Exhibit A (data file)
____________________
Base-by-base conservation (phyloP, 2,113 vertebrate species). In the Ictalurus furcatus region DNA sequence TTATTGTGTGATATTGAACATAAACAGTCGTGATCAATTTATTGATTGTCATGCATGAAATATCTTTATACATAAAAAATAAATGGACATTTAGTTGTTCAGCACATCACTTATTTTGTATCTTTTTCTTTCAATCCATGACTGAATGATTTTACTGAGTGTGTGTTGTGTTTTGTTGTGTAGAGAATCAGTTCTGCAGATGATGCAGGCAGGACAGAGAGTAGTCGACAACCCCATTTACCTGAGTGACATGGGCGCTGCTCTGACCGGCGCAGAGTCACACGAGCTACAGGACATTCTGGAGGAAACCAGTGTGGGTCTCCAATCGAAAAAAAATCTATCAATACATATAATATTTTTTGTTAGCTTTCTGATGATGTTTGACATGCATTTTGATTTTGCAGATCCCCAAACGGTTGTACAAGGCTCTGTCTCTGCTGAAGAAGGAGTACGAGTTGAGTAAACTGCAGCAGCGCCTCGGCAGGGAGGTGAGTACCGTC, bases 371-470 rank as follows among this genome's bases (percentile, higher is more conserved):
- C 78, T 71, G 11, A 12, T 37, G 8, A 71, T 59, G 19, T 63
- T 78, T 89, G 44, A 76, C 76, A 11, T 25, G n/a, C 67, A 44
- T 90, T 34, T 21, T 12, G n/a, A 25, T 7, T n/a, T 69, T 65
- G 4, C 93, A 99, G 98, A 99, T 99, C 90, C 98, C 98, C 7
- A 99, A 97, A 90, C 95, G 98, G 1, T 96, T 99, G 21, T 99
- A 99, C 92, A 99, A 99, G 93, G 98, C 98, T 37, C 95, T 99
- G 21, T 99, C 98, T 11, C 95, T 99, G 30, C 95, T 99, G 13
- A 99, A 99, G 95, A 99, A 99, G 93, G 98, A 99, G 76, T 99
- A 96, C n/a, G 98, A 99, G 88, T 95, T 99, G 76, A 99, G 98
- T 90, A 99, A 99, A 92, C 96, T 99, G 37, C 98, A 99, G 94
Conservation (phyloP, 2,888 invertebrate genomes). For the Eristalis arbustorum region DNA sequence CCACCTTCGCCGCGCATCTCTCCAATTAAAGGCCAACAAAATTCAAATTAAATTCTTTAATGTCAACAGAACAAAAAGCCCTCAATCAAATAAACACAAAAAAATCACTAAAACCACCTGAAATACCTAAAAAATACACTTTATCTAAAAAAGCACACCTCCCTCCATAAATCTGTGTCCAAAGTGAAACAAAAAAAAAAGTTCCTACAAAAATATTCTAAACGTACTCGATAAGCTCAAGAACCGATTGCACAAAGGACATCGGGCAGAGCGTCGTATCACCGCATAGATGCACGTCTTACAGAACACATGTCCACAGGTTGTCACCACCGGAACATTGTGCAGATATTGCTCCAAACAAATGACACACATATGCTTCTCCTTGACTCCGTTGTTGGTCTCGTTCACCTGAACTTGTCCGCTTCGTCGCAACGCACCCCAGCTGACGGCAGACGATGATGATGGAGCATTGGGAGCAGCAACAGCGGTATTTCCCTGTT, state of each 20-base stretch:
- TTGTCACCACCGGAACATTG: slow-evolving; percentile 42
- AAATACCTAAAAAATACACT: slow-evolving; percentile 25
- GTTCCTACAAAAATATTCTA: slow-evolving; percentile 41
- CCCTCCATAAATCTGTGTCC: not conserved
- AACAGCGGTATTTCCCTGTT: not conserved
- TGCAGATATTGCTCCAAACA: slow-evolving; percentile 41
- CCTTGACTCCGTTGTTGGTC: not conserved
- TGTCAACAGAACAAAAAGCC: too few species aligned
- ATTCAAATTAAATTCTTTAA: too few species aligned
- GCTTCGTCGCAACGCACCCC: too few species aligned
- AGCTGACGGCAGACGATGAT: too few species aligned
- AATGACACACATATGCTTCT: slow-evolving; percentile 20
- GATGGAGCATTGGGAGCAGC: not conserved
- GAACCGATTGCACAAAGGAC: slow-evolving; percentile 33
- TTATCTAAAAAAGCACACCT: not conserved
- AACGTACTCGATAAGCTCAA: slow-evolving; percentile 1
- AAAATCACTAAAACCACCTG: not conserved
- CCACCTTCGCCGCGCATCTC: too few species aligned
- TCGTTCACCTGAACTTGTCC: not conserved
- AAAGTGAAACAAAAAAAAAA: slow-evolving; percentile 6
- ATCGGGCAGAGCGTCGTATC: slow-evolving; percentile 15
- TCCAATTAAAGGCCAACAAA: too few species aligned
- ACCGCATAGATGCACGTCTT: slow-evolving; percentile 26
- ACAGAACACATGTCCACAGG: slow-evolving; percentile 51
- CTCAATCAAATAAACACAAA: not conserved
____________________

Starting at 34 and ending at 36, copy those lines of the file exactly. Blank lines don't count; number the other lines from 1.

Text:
- TCCAATTAAAGGCCAACAAA: too few species aligned
- ACCGCATAGATGCACGTCTT: slow-evolving; percentile 26
- ACAGAACACATGTCCACAGG: slow-evolving; percentile 51